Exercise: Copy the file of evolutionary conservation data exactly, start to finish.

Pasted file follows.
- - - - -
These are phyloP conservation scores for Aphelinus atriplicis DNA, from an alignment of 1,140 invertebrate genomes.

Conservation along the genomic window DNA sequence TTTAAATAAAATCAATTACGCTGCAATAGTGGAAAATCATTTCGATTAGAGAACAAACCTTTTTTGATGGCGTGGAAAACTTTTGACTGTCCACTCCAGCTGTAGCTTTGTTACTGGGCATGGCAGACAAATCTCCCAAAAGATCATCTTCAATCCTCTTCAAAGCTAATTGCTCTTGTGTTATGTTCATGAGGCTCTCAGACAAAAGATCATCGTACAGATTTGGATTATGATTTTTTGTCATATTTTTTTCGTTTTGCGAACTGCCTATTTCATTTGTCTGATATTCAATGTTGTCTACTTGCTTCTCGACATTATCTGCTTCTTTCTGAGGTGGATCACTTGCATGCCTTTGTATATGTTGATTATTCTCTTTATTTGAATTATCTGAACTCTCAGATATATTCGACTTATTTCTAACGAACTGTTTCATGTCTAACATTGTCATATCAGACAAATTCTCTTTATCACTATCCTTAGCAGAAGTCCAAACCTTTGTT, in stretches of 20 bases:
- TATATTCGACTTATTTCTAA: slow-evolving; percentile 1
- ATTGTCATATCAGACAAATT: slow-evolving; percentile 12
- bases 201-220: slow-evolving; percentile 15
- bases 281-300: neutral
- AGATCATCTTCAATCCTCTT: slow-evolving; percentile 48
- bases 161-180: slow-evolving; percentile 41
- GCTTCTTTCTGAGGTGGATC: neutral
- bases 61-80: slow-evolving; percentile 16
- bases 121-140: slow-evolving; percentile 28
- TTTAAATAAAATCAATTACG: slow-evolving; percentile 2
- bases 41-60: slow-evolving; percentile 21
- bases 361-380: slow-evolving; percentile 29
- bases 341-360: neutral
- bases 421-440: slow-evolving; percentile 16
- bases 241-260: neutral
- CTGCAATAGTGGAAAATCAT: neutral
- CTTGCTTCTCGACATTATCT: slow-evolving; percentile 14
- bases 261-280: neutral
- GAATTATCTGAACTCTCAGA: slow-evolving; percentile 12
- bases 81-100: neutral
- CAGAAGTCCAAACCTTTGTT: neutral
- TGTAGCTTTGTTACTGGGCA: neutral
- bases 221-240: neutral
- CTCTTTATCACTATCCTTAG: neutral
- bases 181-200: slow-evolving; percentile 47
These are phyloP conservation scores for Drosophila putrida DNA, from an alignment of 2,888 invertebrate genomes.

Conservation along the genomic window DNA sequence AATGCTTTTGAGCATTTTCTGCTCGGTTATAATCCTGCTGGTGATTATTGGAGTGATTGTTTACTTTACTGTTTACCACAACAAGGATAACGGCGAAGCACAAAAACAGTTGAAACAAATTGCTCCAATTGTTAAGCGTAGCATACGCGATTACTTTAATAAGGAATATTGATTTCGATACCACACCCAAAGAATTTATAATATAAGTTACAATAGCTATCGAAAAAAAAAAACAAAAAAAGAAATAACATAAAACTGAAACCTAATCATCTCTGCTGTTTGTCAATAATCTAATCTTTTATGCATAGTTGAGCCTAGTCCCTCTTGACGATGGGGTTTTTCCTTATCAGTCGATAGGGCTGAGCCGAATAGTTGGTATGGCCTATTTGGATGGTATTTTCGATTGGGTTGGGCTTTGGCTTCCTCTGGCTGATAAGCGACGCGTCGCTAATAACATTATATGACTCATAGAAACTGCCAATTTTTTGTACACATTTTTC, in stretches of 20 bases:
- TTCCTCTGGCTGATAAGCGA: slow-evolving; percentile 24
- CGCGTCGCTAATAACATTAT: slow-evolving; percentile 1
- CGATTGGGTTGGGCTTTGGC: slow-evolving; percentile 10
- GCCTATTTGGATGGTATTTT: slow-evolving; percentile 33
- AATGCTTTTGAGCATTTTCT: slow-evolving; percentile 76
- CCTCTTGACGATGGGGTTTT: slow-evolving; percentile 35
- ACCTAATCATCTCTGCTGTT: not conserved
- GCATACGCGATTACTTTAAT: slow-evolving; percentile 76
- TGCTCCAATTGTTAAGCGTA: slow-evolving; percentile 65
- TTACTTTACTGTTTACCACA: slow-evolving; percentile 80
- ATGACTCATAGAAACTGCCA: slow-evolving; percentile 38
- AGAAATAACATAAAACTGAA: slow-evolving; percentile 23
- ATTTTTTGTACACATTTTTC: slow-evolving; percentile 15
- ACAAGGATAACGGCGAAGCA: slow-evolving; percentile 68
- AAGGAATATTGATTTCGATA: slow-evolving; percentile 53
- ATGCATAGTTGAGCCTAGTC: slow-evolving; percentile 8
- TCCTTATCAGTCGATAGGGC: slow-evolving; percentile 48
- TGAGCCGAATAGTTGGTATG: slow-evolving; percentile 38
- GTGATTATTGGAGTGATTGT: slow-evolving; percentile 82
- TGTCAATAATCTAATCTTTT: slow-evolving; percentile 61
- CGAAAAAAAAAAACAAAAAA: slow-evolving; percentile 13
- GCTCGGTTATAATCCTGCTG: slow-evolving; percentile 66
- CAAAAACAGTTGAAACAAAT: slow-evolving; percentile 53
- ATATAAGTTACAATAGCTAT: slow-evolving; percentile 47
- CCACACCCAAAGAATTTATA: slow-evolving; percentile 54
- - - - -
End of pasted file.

These are phyloP conservation scores for Aphelinus atriplicis DNA, from an alignment of 1,140 invertebrate genomes.

Conservation along the genomic window DNA sequence TTTAAATAAAATCAATTACGCTGCAATAGTGGAAAATCATTTCGATTAGAGAACAAACCTTTTTTGATGGCGTGGAAAACTTTTGACTGTCCACTCCAGCTGTAGCTTTGTTACTGGGCATGGCAGACAAATCTCCCAAAAGATCATCTTCAATCCTCTTCAAAGCTAATTGCTCTTGTGTTATGTTCATGAGGCTCTCAGACAAAAGATCATCGTACAGATTTGGATTATGATTTTTTGTCATATTTTTTTCGTTTTGCGAACTGCCTATTTCATTTGTCTGATATTCAATGTTGTCTACTTGCTTCTCGACATTATCTGCTTCTTTCTGAGGTGGATCACTTGCATGCCTTTGTATATGTTGATTATTCTCTTTATTTGAATTATCTGAACTCTCAGATATATTCGACTTATTTCTAACGAACTGTTTCATGTCTAACATTGTCATATCAGACAAATTCTCTTTATCACTATCCTTAGCAGAAGTCCAAACCTTTGTT, in stretches of 20 bases:
- TATATTCGACTTATTTCTAA: slow-evolving; percentile 1
- ATTGTCATATCAGACAAATT: slow-evolving; percentile 12
- bases 201-220: slow-evolving; percentile 15
- bases 281-300: neutral
- AGATCATCTTCAATCCTCTT: slow-evolving; percentile 48
- bases 161-180: slow-evolving; percentile 41
- GCTTCTTTCTGAGGTGGATC: neutral
- bases 61-80: slow-evolving; percentile 16
- bases 121-140: slow-evolving; percentile 28
- TTTAAATAAAATCAATTACG: slow-evolving; percentile 2
- bases 41-60: slow-evolving; percentile 21
- bases 361-380: slow-evolving; percentile 29
- bases 341-360: neutral
- bases 421-440: slow-evolving; percentile 16
- bases 241-260: neutral
- CTGCAATAGTGGAAAATCAT: neutral
- CTTGCTTCTCGACATTATCT: slow-evolving; percentile 14
- bases 261-280: neutral
- GAATTATCTGAACTCTCAGA: slow-evolving; percentile 12
- bases 81-100: neutral
- CAGAAGTCCAAACCTTTGTT: neutral
- TGTAGCTTTGTTACTGGGCA: neutral
- bases 221-240: neutral
- CTCTTTATCACTATCCTTAG: neutral
- bases 181-200: slow-evolving; percentile 47
These are phyloP conservation scores for Drosophila putrida DNA, from an alignment of 2,888 invertebrate genomes.

Conservation along the genomic window DNA sequence AATGCTTTTGAGCATTTTCTGCTCGGTTATAATCCTGCTGGTGATTATTGGAGTGATTGTTTACTTTACTGTTTACCACAACAAGGATAACGGCGAAGCACAAAAACAGTTGAAACAAATTGCTCCAATTGTTAAGCGTAGCATACGCGATTACTTTAATAAGGAATATTGATTTCGATACCACACCCAAAGAATTTATAATATAAGTTACAATAGCTATCGAAAAAAAAAAACAAAAAAAGAAATAACATAAAACTGAAACCTAATCATCTCTGCTGTTTGTCAATAATCTAATCTTTTATGCATAGTTGAGCCTAGTCCCTCTTGACGATGGGGTTTTTCCTTATCAGTCGATAGGGCTGAGCCGAATAGTTGGTATGGCCTATTTGGATGGTATTTTCGATTGGGTTGGGCTTTGGCTTCCTCTGGCTGATAAGCGACGCGTCGCTAATAACATTATATGACTCATAGAAACTGCCAATTTTTTGTACACATTTTTC, in stretches of 20 bases:
- TTCCTCTGGCTGATAAGCGA: slow-evolving; percentile 24
- CGCGTCGCTAATAACATTAT: slow-evolving; percentile 1
- CGATTGGGTTGGGCTTTGGC: slow-evolving; percentile 10
- GCCTATTTGGATGGTATTTT: slow-evolving; percentile 33
- AATGCTTTTGAGCATTTTCT: slow-evolving; percentile 76
- CCTCTTGACGATGGGGTTTT: slow-evolving; percentile 35
- ACCTAATCATCTCTGCTGTT: not conserved
- GCATACGCGATTACTTTAAT: slow-evolving; percentile 76
- TGCTCCAATTGTTAAGCGTA: slow-evolving; percentile 65
- TTACTTTACTGTTTACCACA: slow-evolving; percentile 80
- ATGACTCATAGAAACTGCCA: slow-evolving; percentile 38
- AGAAATAACATAAAACTGAA: slow-evolving; percentile 23
- ATTTTTTGTACACATTTTTC: slow-evolving; percentile 15
- ACAAGGATAACGGCGAAGCA: slow-evolving; percentile 68
- AAGGAATATTGATTTCGATA: slow-evolving; percentile 53
- ATGCATAGTTGAGCCTAGTC: slow-evolving; percentile 8
- TCCTTATCAGTCGATAGGGC: slow-evolving; percentile 48
- TGAGCCGAATAGTTGGTATG: slow-evolving; percentile 38
- GTGATTATTGGAGTGATTGT: slow-evolving; percentile 82
- TGTCAATAATCTAATCTTTT: slow-evolving; percentile 61
- CGAAAAAAAAAAACAAAAAA: slow-evolving; percentile 13
- GCTCGGTTATAATCCTGCTG: slow-evolving; percentile 66
- CAAAAACAGTTGAAACAAAT: slow-evolving; percentile 53
- ATATAAGTTACAATAGCTAT: slow-evolving; percentile 47
- CCACACCCAAAGAATTTATA: slow-evolving; percentile 54